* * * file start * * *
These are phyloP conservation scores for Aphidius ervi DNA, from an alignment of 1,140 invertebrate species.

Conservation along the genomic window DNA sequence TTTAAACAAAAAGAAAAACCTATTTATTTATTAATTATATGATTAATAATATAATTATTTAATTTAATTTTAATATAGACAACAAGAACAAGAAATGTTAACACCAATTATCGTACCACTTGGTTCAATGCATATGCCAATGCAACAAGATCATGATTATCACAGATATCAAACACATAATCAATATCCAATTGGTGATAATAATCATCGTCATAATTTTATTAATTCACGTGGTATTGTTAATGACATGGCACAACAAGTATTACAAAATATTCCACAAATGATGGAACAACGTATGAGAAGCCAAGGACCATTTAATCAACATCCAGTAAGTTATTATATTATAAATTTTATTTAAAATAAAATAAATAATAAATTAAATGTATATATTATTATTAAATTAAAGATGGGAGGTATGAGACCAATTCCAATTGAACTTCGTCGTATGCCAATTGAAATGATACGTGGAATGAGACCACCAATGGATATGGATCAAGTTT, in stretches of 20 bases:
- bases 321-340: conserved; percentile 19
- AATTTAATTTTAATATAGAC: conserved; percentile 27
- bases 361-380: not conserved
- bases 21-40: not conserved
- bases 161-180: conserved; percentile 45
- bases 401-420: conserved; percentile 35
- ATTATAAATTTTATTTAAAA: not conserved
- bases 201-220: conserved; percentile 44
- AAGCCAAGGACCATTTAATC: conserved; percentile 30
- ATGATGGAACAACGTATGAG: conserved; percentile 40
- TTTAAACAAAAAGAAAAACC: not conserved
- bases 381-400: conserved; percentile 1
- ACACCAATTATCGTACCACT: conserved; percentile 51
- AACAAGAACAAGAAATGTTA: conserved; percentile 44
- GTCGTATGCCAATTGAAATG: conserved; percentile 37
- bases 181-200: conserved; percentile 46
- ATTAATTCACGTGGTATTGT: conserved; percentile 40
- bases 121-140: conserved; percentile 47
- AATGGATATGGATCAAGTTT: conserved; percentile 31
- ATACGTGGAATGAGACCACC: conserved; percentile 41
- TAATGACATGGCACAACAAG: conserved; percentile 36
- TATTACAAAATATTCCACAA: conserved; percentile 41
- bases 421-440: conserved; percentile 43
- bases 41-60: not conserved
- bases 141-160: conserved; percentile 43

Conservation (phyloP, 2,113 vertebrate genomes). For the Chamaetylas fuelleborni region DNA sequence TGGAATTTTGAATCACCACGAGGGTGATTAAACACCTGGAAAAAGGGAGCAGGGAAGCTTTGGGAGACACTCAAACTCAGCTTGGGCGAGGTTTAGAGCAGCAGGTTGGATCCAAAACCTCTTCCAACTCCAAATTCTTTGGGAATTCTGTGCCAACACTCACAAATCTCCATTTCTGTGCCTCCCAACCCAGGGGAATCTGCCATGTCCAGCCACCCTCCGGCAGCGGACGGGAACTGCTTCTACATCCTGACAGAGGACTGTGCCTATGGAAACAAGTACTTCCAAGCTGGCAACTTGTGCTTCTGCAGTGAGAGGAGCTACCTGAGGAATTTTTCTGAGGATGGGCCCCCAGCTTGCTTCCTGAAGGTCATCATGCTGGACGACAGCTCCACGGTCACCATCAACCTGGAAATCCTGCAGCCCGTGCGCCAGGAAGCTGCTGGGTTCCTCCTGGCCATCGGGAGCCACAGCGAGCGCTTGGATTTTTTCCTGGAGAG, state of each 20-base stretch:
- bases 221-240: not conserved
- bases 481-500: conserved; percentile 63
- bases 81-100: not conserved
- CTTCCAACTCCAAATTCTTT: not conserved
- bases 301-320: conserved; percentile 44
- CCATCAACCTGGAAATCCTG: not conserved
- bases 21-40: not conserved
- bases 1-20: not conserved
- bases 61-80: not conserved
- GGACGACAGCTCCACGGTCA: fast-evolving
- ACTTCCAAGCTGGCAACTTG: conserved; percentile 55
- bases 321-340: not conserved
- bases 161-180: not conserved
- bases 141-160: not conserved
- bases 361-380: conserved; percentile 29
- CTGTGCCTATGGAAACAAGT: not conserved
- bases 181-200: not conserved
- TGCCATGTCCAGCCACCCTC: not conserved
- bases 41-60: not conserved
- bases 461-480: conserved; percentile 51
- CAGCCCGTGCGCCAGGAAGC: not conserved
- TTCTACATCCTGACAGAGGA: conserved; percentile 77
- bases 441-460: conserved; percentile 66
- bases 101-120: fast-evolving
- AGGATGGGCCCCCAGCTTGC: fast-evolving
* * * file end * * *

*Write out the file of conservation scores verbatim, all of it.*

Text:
These are phyloP conservation scores for Aphidius ervi DNA, from an alignment of 1,140 invertebrate species.

Conservation along the genomic window DNA sequence TTTAAACAAAAAGAAAAACCTATTTATTTATTAATTATATGATTAATAATATAATTATTTAATTTAATTTTAATATAGACAACAAGAACAAGAAATGTTAACACCAATTATCGTACCACTTGGTTCAATGCATATGCCAATGCAACAAGATCATGATTATCACAGATATCAAACACATAATCAATATCCAATTGGTGATAATAATCATCGTCATAATTTTATTAATTCACGTGGTATTGTTAATGACATGGCACAACAAGTATTACAAAATATTCCACAAATGATGGAACAACGTATGAGAAGCCAAGGACCATTTAATCAACATCCAGTAAGTTATTATATTATAAATTTTATTTAAAATAAAATAAATAATAAATTAAATGTATATATTATTATTAAATTAAAGATGGGAGGTATGAGACCAATTCCAATTGAACTTCGTCGTATGCCAATTGAAATGATACGTGGAATGAGACCACCAATGGATATGGATCAAGTTT, in stretches of 20 bases:
- bases 321-340: conserved; percentile 19
- AATTTAATTTTAATATAGAC: conserved; percentile 27
- bases 361-380: not conserved
- bases 21-40: not conserved
- bases 161-180: conserved; percentile 45
- bases 401-420: conserved; percentile 35
- ATTATAAATTTTATTTAAAA: not conserved
- bases 201-220: conserved; percentile 44
- AAGCCAAGGACCATTTAATC: conserved; percentile 30
- ATGATGGAACAACGTATGAG: conserved; percentile 40
- TTTAAACAAAAAGAAAAACC: not conserved
- bases 381-400: conserved; percentile 1
- ACACCAATTATCGTACCACT: conserved; percentile 51
- AACAAGAACAAGAAATGTTA: conserved; percentile 44
- GTCGTATGCCAATTGAAATG: conserved; percentile 37
- bases 181-200: conserved; percentile 46
- ATTAATTCACGTGGTATTGT: conserved; percentile 40
- bases 121-140: conserved; percentile 47
- AATGGATATGGATCAAGTTT: conserved; percentile 31
- ATACGTGGAATGAGACCACC: conserved; percentile 41
- TAATGACATGGCACAACAAG: conserved; percentile 36
- TATTACAAAATATTCCACAA: conserved; percentile 41
- bases 421-440: conserved; percentile 43
- bases 41-60: not conserved
- bases 141-160: conserved; percentile 43

Conservation (phyloP, 2,113 vertebrate genomes). For the Chamaetylas fuelleborni region DNA sequence TGGAATTTTGAATCACCACGAGGGTGATTAAACACCTGGAAAAAGGGAGCAGGGAAGCTTTGGGAGACACTCAAACTCAGCTTGGGCGAGGTTTAGAGCAGCAGGTTGGATCCAAAACCTCTTCCAACTCCAAATTCTTTGGGAATTCTGTGCCAACACTCACAAATCTCCATTTCTGTGCCTCCCAACCCAGGGGAATCTGCCATGTCCAGCCACCCTCCGGCAGCGGACGGGAACTGCTTCTACATCCTGACAGAGGACTGTGCCTATGGAAACAAGTACTTCCAAGCTGGCAACTTGTGCTTCTGCAGTGAGAGGAGCTACCTGAGGAATTTTTCTGAGGATGGGCCCCCAGCTTGCTTCCTGAAGGTCATCATGCTGGACGACAGCTCCACGGTCACCATCAACCTGGAAATCCTGCAGCCCGTGCGCCAGGAAGCTGCTGGGTTCCTCCTGGCCATCGGGAGCCACAGCGAGCGCTTGGATTTTTTCCTGGAGAG, state of each 20-base stretch:
- bases 221-240: not conserved
- bases 481-500: conserved; percentile 63
- bases 81-100: not conserved
- CTTCCAACTCCAAATTCTTT: not conserved
- bases 301-320: conserved; percentile 44
- CCATCAACCTGGAAATCCTG: not conserved
- bases 21-40: not conserved
- bases 1-20: not conserved
- bases 61-80: not conserved
- GGACGACAGCTCCACGGTCA: fast-evolving
- ACTTCCAAGCTGGCAACTTG: conserved; percentile 55
- bases 321-340: not conserved
- bases 161-180: not conserved
- bases 141-160: not conserved
- bases 361-380: conserved; percentile 29
- CTGTGCCTATGGAAACAAGT: not conserved
- bases 181-200: not conserved
- TGCCATGTCCAGCCACCCTC: not conserved
- bases 41-60: not conserved
- bases 461-480: conserved; percentile 51
- CAGCCCGTGCGCCAGGAAGC: not conserved
- TTCTACATCCTGACAGAGGA: conserved; percentile 77
- bases 441-460: conserved; percentile 66
- bases 101-120: fast-evolving
- AGGATGGGCCCCCAGCTTGC: fast-evolving